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SummaryLeading the way
The GoodThe games of the Grand Theft Auto series have been called many things: from a despicable, filthy videogame that glorifies crime and violence, to a masterpiece of a young art form. I have been a firm proponent of the latter view ever since I first laid hands on the demo version of Grand Theft Auto in 1997.
While one must assume that its theme of urban crime and gang warfare has been a major reason for the commercial success of the series, and no doubt the high production quality of the titles has had a large impact as well, I am convinced that its real strengths lie deeper, and they are evident even in this very first installment. The reasons why Grand Theft Auto has become one of the longest-running and best-selling videogame franchises ever are to be found beneath the surface. In a time when game concepts and genres seemed to have been explored almost fully, its very mechanics established a new form of gameplay. Something that worked so well that it spawned not only a genre, but a new way of putting players into a game. And something that the players responded to so positively that the games’ elements have been often copied, but rarely matched – maybe because numerous imitators mistakenly assumed GTA’s success to stem from superficial aspects such as the violence, the obscenity, the grittiness, rather than its deeper qualities, thus coming up with a whole slew of mediocre “gangster” games instead of new, detailed, and open game worlds.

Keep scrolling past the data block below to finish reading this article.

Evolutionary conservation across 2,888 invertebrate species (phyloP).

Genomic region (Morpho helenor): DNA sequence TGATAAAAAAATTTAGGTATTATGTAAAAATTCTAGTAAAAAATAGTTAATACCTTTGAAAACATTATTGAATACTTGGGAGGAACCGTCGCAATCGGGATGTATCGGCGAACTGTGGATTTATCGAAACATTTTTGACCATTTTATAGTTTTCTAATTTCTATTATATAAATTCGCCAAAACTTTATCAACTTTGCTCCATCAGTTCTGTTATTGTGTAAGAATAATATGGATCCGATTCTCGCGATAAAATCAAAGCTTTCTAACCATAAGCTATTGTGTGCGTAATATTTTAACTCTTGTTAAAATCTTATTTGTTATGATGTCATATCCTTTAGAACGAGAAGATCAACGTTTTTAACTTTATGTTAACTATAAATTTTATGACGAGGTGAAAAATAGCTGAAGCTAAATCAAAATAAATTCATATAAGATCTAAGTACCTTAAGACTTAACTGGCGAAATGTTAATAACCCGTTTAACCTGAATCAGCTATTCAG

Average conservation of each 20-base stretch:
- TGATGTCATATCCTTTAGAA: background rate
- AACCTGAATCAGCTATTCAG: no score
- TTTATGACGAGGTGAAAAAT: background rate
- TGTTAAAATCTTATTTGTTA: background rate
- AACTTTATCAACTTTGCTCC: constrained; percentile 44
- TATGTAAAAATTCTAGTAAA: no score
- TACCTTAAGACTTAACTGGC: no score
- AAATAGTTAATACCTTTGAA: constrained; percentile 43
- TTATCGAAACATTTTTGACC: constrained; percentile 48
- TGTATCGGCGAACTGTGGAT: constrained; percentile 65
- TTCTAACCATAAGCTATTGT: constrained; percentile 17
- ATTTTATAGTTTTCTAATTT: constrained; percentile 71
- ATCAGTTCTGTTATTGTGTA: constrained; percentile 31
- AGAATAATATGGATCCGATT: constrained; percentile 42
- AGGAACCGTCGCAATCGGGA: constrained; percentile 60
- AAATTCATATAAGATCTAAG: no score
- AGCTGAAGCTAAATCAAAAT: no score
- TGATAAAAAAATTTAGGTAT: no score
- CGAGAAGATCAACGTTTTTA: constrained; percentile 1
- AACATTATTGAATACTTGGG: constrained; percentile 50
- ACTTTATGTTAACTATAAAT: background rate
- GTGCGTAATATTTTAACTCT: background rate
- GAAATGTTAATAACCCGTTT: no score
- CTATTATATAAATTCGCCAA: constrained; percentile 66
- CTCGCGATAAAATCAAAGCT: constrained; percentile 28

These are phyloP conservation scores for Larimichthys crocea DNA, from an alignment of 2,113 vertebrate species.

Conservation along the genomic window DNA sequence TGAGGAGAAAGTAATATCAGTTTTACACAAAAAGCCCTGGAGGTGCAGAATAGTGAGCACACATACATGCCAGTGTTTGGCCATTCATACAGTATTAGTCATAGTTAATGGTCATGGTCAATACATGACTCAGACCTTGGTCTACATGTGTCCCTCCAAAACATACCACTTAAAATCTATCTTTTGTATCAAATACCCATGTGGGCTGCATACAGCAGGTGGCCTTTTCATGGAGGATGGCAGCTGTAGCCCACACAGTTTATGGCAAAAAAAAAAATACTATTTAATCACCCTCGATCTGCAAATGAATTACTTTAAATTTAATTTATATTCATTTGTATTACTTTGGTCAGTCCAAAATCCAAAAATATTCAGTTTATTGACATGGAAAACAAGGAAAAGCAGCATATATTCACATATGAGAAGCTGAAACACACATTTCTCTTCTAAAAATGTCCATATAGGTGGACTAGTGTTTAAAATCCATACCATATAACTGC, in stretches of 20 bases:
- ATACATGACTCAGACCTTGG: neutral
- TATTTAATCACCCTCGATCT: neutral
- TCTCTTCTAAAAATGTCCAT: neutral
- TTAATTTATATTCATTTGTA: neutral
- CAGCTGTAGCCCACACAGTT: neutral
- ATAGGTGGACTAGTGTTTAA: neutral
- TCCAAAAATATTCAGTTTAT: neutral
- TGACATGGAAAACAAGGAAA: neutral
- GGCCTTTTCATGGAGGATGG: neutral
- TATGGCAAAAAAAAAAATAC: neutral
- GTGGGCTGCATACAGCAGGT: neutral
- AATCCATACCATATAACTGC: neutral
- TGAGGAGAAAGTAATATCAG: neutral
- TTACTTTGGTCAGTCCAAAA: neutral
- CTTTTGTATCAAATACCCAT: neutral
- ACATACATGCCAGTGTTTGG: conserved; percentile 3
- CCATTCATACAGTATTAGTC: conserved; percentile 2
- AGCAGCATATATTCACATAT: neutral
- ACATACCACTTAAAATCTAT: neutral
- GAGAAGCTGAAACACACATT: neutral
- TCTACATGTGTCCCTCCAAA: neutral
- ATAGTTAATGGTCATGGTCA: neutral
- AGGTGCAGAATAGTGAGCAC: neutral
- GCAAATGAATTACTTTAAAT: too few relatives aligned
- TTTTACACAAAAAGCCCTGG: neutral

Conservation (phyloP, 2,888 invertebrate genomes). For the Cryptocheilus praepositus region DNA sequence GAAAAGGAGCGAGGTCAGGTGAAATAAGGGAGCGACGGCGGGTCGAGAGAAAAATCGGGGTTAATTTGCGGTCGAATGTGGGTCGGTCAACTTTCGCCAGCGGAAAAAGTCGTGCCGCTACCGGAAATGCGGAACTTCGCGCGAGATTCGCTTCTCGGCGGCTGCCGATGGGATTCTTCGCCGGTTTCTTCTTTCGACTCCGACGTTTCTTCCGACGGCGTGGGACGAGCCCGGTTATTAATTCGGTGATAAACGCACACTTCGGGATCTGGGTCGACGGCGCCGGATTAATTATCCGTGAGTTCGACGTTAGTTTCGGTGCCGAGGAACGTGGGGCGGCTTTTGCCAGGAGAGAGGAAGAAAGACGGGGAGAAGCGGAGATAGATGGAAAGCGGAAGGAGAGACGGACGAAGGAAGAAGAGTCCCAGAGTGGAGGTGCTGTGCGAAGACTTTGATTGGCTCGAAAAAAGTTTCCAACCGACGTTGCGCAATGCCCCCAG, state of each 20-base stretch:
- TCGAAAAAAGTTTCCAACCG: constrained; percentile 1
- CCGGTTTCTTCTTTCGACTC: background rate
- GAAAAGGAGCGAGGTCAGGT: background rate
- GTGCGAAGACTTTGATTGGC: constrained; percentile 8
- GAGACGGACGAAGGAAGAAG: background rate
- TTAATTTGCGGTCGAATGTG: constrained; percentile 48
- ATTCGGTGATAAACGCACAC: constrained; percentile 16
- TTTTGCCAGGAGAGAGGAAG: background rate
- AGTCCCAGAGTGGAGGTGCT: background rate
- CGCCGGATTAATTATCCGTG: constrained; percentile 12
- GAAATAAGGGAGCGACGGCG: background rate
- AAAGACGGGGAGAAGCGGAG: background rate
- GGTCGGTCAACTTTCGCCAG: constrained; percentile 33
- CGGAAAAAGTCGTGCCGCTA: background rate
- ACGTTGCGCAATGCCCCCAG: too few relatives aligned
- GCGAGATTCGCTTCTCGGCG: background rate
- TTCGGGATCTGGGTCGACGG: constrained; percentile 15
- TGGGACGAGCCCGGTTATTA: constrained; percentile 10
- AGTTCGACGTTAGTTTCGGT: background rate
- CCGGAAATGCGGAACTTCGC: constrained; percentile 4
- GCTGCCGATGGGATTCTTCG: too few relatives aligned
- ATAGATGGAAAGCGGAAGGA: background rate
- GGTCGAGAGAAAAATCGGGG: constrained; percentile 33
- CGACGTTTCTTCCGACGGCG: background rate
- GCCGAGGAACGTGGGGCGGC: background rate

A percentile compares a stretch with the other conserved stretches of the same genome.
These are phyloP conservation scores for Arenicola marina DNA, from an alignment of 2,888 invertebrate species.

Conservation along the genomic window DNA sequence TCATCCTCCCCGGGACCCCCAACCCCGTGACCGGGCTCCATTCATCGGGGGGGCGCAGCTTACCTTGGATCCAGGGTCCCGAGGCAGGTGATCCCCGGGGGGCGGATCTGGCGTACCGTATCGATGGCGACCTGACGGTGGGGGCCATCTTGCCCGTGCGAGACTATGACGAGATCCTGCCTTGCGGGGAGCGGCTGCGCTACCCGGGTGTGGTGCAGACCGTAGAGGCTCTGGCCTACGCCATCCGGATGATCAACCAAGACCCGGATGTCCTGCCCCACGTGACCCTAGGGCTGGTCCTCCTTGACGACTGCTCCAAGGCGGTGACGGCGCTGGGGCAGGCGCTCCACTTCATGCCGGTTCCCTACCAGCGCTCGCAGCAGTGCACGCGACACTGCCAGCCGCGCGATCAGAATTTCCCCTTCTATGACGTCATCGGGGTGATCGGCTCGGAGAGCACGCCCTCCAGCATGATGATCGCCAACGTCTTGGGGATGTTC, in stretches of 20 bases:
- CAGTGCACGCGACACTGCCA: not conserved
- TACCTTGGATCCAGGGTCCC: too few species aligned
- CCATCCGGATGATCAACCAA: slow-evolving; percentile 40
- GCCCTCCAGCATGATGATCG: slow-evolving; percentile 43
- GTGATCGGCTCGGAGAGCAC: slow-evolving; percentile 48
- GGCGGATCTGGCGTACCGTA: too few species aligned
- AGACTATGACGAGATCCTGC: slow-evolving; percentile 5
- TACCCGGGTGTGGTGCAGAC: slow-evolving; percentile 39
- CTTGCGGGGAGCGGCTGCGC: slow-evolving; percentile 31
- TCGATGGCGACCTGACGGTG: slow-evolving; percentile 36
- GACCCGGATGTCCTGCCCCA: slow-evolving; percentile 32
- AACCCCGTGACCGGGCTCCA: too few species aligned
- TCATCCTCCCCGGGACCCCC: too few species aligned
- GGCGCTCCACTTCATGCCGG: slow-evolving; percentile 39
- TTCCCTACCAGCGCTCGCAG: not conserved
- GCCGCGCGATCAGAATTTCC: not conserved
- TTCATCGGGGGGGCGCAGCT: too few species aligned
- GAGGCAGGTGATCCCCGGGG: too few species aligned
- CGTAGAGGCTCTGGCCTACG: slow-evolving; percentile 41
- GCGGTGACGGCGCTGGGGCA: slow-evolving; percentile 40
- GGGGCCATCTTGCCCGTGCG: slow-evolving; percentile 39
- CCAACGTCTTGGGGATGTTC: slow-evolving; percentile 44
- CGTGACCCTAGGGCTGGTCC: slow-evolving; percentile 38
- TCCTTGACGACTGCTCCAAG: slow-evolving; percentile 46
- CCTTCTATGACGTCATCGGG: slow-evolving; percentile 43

Starting out as a simple technology demo showing a zooming and scrolling top-down view of a 3-dimensional urban environment, the developers at DMA Design saw the possibility of using it to simulate a complete living city, and use it for a new game concept. Tentatively titled Race ‘n’ Chase, the idea was for players to take the role of a police officer hunting down criminals. As we all know, things didn’t quite work out that way. The developers figured that as a police officer, players would be bound to a lot of rules. For example, they would have to be punished for cutting a corner across the sidewalk, because it endangers innocent bystanders. This would have collided with the film-inspired, action-packed chase gameplay the developers were aiming for. Hence the decision was made to reverse the roles, and let players control a gangster outrunning the police force. Mob missions were added later as a means of giving the game events some structure and background, which would prove to become an increasingly central aspect for later parts of the series.